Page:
In the current economic climate it is tempting to accept the first job that comes along but you do so at your peril. You may find that you have jumped from the frying pan into t he fire; that you find yourself back on the dole queue faster than you could imagine or worse still a captive of circumstances in a job you hate. So before you accept any role that is offered think carefully about whether the organisation really chimes with your values and whether the role really meets your needs and fits your career plans.
So in researching a company what do you need to know? By the time the offer comes through you will already have amassed a wealth of knowledge about the organisation but here are some key issues that you should know by the time you make that big decision.
1. Outlook; what are the future prospects for this industry? Is it growth or decline? Is it going to be in the UK in five years time or overseas?
2. Health; what is the financial health of the organisation? Is it going to survive this recession? You might think that recruiting staff is an indicator of health but it may not be, especially if they are recruiting sales staff on commission only.. that could be a sign that they desperately need sales but don’t have cash.
3. Business strategy; ties ion to the first two, what is the business planning t o do in the next few years? Are the owners thinking of selling, merging or expanding overseas? How might this affect the role you are thinking about? What opportunities might it bring you?
4. Size and geography; again related to strategy, if you are being offered a job by a multi national what opportunities might that present, if their second plant is in a remote corner of Scotland, would you want to go? You can travel now to the office, what happens if they moved your function form one side of London to another?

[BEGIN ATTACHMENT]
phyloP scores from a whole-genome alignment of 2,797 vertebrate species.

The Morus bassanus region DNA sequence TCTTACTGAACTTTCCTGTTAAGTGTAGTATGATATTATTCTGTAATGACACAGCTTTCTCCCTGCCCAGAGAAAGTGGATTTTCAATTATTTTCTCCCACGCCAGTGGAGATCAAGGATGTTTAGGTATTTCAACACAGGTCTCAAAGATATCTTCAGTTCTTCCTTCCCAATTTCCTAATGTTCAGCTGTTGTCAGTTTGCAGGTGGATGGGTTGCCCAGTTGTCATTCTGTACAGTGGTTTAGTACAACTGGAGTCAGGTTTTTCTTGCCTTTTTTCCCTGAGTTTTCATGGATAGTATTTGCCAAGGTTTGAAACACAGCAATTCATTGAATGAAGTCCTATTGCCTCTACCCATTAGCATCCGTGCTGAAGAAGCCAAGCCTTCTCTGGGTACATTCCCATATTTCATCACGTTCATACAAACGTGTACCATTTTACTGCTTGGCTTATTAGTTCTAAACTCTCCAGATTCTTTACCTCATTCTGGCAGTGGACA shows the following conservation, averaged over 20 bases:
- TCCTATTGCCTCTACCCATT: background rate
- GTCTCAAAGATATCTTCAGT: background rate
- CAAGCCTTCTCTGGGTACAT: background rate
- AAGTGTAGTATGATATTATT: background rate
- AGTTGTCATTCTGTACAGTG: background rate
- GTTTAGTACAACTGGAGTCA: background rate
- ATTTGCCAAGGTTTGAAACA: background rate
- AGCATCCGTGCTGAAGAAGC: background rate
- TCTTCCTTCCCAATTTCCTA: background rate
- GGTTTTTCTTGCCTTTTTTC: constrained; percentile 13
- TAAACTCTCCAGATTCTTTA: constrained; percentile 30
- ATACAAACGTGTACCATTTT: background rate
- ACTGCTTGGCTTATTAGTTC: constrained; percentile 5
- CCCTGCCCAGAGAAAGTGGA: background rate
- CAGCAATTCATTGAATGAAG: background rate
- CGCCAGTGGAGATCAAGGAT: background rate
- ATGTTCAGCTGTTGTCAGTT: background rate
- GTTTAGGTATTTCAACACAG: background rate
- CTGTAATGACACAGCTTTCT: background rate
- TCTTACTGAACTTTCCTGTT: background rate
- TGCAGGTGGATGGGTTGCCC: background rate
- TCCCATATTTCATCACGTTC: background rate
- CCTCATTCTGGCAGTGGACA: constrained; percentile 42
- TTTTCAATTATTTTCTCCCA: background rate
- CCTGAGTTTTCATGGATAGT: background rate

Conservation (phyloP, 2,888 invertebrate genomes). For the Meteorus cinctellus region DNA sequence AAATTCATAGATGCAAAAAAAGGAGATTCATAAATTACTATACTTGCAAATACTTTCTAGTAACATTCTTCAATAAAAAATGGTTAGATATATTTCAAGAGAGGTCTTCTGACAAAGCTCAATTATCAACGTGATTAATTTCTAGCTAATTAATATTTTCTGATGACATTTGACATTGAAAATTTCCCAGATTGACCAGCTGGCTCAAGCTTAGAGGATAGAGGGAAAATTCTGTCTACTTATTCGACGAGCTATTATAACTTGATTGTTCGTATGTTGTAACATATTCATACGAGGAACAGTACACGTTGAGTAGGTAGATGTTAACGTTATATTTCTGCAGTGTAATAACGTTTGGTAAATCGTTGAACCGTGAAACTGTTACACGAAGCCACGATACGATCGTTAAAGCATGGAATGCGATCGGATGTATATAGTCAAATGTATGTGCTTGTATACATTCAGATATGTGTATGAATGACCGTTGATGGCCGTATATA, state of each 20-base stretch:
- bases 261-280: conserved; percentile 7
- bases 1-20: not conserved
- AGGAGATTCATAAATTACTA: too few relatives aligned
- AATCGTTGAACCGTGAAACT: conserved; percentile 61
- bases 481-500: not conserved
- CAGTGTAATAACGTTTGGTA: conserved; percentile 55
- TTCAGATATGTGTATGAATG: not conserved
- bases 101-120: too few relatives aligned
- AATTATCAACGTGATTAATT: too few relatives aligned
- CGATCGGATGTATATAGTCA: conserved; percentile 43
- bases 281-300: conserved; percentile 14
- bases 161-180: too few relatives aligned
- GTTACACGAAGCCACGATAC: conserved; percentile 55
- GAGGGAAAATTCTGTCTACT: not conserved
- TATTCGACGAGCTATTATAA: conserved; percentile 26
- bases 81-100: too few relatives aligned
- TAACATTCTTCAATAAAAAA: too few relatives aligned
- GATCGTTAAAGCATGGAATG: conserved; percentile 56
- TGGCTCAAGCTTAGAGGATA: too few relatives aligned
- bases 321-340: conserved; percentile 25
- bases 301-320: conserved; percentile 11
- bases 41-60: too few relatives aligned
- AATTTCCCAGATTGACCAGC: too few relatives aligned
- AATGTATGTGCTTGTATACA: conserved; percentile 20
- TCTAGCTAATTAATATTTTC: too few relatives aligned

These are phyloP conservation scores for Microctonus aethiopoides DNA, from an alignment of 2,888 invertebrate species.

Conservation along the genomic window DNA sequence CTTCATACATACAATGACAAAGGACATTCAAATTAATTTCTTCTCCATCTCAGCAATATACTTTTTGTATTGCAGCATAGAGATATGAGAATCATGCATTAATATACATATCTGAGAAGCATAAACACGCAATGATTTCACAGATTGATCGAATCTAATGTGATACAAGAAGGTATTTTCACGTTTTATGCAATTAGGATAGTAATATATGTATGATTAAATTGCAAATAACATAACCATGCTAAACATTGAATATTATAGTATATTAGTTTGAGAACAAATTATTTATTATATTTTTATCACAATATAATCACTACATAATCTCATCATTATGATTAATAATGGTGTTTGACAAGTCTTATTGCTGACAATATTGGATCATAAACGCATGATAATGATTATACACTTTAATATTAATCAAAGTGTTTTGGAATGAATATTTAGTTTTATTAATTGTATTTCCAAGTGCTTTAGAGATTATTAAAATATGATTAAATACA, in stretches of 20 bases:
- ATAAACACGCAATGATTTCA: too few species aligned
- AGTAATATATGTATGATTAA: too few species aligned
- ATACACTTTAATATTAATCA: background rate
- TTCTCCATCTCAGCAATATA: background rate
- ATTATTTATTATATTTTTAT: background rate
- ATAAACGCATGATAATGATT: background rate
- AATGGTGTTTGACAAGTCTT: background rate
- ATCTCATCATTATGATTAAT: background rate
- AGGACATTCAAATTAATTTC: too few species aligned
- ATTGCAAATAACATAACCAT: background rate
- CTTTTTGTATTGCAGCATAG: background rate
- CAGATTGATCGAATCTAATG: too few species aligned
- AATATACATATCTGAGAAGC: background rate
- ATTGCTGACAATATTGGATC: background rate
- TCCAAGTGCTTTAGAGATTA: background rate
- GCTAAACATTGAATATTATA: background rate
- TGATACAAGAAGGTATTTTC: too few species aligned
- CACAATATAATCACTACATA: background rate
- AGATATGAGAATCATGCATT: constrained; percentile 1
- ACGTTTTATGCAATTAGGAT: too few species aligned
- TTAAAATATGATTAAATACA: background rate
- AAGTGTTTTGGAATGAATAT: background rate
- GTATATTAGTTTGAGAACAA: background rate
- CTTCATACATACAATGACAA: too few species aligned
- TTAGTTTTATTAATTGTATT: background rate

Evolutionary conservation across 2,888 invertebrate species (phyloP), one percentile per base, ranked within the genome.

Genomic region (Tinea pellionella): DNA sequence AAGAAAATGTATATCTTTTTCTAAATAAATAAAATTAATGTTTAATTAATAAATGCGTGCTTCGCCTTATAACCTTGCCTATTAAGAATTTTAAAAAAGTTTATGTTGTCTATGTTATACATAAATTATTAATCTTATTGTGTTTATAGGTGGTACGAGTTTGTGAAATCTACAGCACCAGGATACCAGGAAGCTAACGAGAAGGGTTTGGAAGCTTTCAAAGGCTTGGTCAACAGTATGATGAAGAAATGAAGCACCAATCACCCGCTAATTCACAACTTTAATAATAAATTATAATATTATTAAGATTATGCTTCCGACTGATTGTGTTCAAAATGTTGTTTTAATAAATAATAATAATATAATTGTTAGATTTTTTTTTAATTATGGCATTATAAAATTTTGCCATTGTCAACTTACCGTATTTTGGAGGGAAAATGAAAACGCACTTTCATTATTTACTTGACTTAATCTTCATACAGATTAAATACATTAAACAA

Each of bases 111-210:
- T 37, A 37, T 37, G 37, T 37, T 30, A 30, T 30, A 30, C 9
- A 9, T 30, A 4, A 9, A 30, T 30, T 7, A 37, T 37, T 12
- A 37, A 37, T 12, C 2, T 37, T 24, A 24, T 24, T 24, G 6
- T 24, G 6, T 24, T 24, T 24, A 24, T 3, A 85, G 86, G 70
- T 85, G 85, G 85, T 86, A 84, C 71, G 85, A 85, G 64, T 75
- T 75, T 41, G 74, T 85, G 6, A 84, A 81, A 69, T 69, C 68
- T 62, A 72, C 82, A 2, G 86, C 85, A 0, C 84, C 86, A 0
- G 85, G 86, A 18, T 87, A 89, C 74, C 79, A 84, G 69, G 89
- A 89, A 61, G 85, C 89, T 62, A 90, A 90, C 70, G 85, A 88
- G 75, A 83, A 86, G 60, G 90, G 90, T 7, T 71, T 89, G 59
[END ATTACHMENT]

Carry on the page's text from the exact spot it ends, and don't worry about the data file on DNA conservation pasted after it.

5. Learning paths; what sort of support does this organisation give to people who want to learn, to do qualifications, go on course, on conferences. Do they have a robust appraisal scheme and does it include learning?
6. Career path: what are the policies around internal transfers, promotions and secondments? Will you be able to move around an get help to do so?
7. Rewards; what are the policies about pay rises, benefits and bonus. Will you be on a fixed point salary with no way of increasing it unless you change jobs? How will your success be measured?
8. Work life balance; is this company family friendly? Will they allow time off for critical family events? Can you manage your working day so that you can do pick-up sometimes, take mum to the hospital or catch the four o’clock to the county of a weekend.
9. Culture; ask some test questions to see how much autonomy you will have in deciding how to do your work, how many forms you might need to fill in to access some resources. Is this culture one of empowerment or rigid bureaucracy. Do they value creativity and off the wall or praise conformity and consistency?
10. Management style; is there an open n door policy for managers, can you approach people with ideas or not? Does the company support social interaction with in teams or between teams?
11. Workloads: what will you be spending most of your day doing? What determines when you have finished the day’s work? What happens if you have too much to do? How often do people in this team have to stay late?
Not everything on that list will matter to you very much, some of it may not matter at all. But if you know all the answers you can see a full picture of your potential future employer and decide if they are really are someone you want to work for… oh and don’t just believe the company handbook.. get evidence from people who work there.. taking care not to believe just one person. It’s hard work to do this work but then making a mistake could be much more costly.
www.maryhopecareersuccess.com for more advice and tips on how to advance your career